Inflation has always been a worry and threat to every long-term investors. Any investment which is inflation-protected can protect investors from the loss of purchasing power that inflation can cause. In 1997, US first issued inflation-protected securities called Treasury Inflation-Protected Securities, or TIPS. TIPS are sometimes also known as Treasury Inflation-Indexed Securities.  Credit risk and nominal interest risks are the two risks which have direct impact on investment decision of long-term investors for traditional fixed income securities. Investors can easily manage credit risk but nominal interest rate can’t be easily managed as it is difficult avoid the impact of inflation on securities. TIPS tries to overcome this by keeping pace with inflation as defined by consumer price index (CPI). TIPS are considered as extremely low-risk investments because they are backed by US government and their par value rises with inflation while their interest rate remains fixed.
TIPS can be purchased directly from government through Treasury Direct System (TDS). The minimum investment required is $100 with either 5-, 10- or 30-year maturities. Interest on TIPS are paid semi-annually. For example, let’s consider a $10,000-US TIPS was purchased with a 4% coupon. Also assume that inflation during the first year was 10%. So the face value of TIPS would adjust upward by 10%, to $11,000. As coupon payment (4%) is based on face value, so it is also adjusted and are paid $440 semi-annually.  Hence both the bond’s face value and interest payments are protected against inflation. Thus TIPS protect investors from inflation but nominal bonds do not. But during deflation and negative inflation, nominal bonds are more attractive relative to TIPS because future interest payments become more valuable on a real basis. The trade-off between traditional and TIPS bonds is that latter offer much lower rates than traditional bonds. TIPS may have negative rates as investors may have to take a certain loss of purchasing power due to protection on inflation. Yields from conventional and TIPS bonds can be represented by following expressions:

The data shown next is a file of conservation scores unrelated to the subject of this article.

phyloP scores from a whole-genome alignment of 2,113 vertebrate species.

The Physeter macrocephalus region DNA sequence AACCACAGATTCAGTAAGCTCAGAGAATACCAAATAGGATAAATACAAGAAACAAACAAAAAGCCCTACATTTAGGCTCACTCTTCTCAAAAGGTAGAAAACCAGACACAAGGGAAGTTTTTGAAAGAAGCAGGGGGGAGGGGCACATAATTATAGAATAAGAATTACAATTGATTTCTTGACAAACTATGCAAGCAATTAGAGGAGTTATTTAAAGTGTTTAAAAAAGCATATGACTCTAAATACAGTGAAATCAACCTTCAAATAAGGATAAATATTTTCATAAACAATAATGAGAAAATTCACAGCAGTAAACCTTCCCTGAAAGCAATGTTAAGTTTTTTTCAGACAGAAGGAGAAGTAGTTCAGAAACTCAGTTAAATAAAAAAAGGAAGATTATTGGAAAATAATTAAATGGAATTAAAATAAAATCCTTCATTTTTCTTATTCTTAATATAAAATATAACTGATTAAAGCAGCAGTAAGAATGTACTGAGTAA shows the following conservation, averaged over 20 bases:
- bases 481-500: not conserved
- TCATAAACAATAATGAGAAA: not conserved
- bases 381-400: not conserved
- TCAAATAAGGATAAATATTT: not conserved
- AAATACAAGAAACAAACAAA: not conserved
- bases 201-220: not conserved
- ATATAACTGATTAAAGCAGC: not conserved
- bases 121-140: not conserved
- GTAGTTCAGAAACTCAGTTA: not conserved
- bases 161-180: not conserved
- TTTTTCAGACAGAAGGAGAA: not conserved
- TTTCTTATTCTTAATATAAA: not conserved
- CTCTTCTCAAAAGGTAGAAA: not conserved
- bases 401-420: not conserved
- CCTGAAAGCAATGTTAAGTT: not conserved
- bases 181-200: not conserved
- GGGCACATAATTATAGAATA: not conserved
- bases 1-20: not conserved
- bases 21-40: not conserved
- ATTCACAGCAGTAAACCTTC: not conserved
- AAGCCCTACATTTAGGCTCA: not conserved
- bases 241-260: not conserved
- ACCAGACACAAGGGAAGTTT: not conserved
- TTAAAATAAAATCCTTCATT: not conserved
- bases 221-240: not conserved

TIPS Nominal Yield = Real yield + lagged actual inflation rate
Treasury Nominal Yield = Real yield + expected inflation rate + inflation risk premium
How to purchase TIPS?
TIPS can be purchased in the same way as other fixed Income securities are purchased. TIPS can be purchased either directly as individual bonds through a broker / the US Treasury or owning the securities through mutual funds. Purchasing individual bonds are suitable for those investors who are seeking to match specific cash flow needs and purchasing bonds directly from Treasury is the best (cheapest) option for this.  Buy and hold investors have advantage of purchasing TIPS directly as they can lock in a known real rate of return and a final maturity date. However, keeping TIPS directly creates problems for taxable investors as there are often mismatch between when adjustments to principal are taxed (current year) and when they are paid at maturity. Direct TIPS holders also face problems in reinvesting the semi-annual coupons in similar securities. Purchasing TIPS directly, however, allows investors to avoid the management fees associated with mutual funds.